“Friends: Last night were LOUD sounds in the house.  Please to let me SLEEP as it is MIDDLE OF WEEK DAYS!  XO Elena”

We apologized profusely to Sheila, and told her to tell Elena that we would try to be more quiet next time.

* * *

Eventually, I got so used to the ever present fog of sautéed cheese around our tiny apartment that I didn’t even notice it anymore.  My roommate and I were scared of Elena, so we stayed put in our bedroom when we heard her click on the gas stove and plop some cheese into a pan.  One time, I heard her messing around the kitchen while I was in the shower, so I simply extended my bathing period until I knew she was safely out.

Dripping in my towel, I was stopped by this note en route to my bedroom:  It was taped to my door.

TOLLY — Hot water very EXPENSIVE, our bill it will raise!!!!!!!  XO Elena

I didn’t know whether to scoff or laugh.

I left the note there, hoping that in a calmer, more level-headed state, Elena would re-encounter her own note and realize how ridiculous she sounded.  The capitalizing.  All the frantic exclamation points.

That afternoon, I wrote: “I’m sorry, I’ll make showers shorter,” at the bottom of the note, and left our strained exchange on the kitchen table, our preferred communication way station.

* * *

Over the next few months, my roommate and I would receive additional notes from Elena, in varying degrees of intensity.  Some were simple, wholly reasonable requests, such as “If departing tonight please lock front door XO Elena” while some asked for essentially the same thing, laced with more fear than necessary to really get the message across.

Lock front door because BURGLARS.  WE DO NOT WANT!  XO Elena.”

Which was true, we didn’t want burglars.  Despite the fact that my roommate and I were basically responsible, Elena’s anxious notes appeared regularly around the house and mostly in the kitchen, like angry little Easter presents.  “Dishes in cabinet ARE ALL THERE? XO Elena”  With an accusatory question mark, as if we had suddenly decided to become flatware thieves.   We decided that Elena had gotten burned in the past by reckless study abroad students, and soon, we stopped paying attention to the notes.

Unless, that is, they were too sincere to ignore.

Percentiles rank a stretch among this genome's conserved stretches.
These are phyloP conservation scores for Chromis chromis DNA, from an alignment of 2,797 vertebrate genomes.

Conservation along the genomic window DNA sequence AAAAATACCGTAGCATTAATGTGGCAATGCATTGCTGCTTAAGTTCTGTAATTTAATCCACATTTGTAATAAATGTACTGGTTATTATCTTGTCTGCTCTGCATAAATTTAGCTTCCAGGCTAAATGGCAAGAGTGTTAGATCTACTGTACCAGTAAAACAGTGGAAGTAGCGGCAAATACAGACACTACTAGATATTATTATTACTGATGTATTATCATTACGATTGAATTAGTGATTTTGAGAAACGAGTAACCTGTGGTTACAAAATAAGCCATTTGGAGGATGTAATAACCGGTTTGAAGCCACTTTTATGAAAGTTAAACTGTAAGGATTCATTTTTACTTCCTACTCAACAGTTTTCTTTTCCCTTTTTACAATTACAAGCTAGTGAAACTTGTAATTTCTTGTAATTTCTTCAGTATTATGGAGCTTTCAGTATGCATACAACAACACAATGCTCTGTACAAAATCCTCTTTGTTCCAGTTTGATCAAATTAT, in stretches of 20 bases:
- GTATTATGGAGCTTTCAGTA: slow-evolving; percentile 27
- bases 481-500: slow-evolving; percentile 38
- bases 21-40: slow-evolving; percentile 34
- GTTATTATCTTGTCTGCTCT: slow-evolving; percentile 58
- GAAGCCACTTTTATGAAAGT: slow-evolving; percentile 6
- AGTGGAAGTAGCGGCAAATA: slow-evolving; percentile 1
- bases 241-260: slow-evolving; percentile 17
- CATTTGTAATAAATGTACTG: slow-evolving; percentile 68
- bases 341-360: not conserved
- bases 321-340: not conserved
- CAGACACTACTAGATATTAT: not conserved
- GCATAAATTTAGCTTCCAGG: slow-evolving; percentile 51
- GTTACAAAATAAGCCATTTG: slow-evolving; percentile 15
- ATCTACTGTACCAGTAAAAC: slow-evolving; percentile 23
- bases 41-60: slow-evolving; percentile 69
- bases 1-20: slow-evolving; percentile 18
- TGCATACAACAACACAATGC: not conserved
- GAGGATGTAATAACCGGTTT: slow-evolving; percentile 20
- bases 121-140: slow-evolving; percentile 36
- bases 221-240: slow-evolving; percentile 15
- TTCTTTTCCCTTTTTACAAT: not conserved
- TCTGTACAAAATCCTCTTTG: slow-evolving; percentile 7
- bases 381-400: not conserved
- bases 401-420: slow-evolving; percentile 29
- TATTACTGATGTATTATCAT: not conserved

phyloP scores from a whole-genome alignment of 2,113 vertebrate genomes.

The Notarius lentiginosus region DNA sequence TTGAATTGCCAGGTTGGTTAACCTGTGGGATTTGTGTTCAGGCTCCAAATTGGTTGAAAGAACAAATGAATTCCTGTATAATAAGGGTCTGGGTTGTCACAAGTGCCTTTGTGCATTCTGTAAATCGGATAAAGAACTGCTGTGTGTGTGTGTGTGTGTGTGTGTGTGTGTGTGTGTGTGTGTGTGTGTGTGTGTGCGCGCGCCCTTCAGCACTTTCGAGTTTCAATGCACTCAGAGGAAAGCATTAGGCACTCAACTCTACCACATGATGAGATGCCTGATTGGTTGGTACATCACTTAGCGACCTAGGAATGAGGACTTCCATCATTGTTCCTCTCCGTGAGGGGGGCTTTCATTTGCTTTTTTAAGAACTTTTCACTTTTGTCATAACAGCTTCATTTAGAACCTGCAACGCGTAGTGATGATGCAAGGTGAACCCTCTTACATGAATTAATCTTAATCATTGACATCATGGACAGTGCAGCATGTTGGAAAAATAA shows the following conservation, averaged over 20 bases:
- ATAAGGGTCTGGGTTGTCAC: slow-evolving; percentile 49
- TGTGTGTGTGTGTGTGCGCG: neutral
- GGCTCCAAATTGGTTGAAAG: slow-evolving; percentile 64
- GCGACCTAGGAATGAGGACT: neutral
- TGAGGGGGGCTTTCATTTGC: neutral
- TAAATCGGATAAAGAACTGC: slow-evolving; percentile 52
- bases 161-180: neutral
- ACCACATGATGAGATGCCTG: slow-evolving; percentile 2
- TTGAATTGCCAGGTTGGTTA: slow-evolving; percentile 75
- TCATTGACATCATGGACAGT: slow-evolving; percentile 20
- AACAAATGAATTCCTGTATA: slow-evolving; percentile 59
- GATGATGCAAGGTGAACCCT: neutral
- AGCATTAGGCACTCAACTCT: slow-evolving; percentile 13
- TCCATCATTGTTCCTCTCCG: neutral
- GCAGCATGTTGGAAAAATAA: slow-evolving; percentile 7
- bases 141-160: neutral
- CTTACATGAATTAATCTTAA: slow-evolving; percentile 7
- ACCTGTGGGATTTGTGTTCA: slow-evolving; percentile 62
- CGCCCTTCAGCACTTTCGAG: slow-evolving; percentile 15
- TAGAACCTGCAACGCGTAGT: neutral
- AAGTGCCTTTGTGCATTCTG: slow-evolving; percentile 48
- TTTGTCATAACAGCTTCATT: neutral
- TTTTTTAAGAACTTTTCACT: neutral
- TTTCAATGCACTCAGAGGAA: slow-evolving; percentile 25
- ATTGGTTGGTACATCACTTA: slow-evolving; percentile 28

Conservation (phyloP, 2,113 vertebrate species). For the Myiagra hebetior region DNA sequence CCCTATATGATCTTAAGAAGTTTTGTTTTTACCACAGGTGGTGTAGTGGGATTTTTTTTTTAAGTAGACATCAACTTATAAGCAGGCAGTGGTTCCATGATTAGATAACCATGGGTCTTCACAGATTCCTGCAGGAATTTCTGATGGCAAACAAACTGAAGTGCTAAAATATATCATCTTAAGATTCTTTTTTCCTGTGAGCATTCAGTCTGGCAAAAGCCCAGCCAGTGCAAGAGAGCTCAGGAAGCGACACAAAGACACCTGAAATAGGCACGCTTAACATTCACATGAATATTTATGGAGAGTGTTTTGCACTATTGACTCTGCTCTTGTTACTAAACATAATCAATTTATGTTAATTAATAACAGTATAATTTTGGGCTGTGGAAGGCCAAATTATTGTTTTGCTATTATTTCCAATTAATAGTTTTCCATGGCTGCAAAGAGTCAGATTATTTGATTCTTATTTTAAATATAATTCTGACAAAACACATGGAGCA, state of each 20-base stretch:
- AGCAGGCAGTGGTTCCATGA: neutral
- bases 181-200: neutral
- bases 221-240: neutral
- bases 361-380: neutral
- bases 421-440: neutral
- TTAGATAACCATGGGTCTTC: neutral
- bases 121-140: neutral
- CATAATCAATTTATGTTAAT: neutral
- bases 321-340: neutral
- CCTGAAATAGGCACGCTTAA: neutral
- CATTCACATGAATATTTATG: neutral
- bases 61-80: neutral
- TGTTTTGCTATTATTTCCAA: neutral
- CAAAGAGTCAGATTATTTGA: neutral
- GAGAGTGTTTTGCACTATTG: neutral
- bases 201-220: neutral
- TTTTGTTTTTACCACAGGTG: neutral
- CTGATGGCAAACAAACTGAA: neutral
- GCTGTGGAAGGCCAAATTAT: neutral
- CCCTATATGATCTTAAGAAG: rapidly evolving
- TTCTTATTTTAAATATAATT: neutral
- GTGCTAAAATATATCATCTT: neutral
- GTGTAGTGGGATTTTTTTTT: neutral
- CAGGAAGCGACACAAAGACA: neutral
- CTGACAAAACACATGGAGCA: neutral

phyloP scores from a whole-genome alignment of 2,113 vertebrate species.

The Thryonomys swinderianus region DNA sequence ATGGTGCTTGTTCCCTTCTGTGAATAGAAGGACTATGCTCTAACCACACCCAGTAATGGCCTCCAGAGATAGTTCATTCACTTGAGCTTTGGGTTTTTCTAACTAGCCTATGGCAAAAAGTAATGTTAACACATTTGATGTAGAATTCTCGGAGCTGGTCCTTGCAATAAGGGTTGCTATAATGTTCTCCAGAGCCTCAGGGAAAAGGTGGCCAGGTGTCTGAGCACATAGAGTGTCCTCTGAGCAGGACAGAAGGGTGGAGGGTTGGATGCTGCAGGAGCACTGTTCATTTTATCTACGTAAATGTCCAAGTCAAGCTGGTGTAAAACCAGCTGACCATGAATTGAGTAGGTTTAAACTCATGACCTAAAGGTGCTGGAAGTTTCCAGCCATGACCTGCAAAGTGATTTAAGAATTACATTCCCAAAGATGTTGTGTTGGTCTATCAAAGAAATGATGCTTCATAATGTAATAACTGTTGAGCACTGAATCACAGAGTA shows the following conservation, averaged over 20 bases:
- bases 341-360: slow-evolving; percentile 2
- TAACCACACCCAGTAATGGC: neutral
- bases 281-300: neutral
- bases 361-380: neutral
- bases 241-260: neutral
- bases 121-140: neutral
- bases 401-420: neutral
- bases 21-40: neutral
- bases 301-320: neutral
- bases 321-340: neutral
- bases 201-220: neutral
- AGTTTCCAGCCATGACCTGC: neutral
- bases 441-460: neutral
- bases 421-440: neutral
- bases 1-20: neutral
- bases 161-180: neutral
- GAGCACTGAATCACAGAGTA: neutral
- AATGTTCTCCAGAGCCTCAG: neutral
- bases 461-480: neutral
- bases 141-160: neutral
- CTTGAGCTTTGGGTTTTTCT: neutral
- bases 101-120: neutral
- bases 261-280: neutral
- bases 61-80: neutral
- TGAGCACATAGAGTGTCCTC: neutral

I was coming home from a bar one night, where friends and I had met after school.  My books were heavy and my shoes were soaking wet, having walked several city blocks through consecutive pools of rain puddles.  I slumped into the elevator, spilled out, and saw this note taped to the front door:

MAN IN HOUSE.  Privacy please.  XO Elena

Goodness.  Action for Elena, and on a week day (“MIDDLE OF WEEK DAYS”) no less?   It was a nice change of pace for our draconian note-writer.

I left Elena and her man-in-house, and walked right back to the bar.

* * *

Would you believe I tripped into this whole story because of an art exhibit happening on Thursday?
Aviary & IF+D Presents: “Me + You,” New Mixed Media Works by Laura Lea Nalle
Thursday, March 10
7pm – 10pm
Aviary Lounge (5110 S. Lamar)
The artwork you see above is by Laura Lea Nalle, star of this Thursday’s art opening.  Her work reminded me of Milan, and Elena, because each piece in her Me +You series above is inspired by the passing of time in Italy, people making their mark over and over again on town walls and buildings.

From the press release:
“Laura Lea Nalle’s new series, Me + You, explores the passing of time evident in the cracks and multiple facades of walls throughout Italy, built over, painted over, and crumbling back away to reveal many layers of the past. Her playful addition of words and phrases capture both the inevitable decay of time and the possibility of creating anew. “
I have to say — as SXSW draws closer, I find an art opening quite a calming possibility.  I have aerial dance on Thursday nights, but might swing by this event afterward in my dorky dance clothes.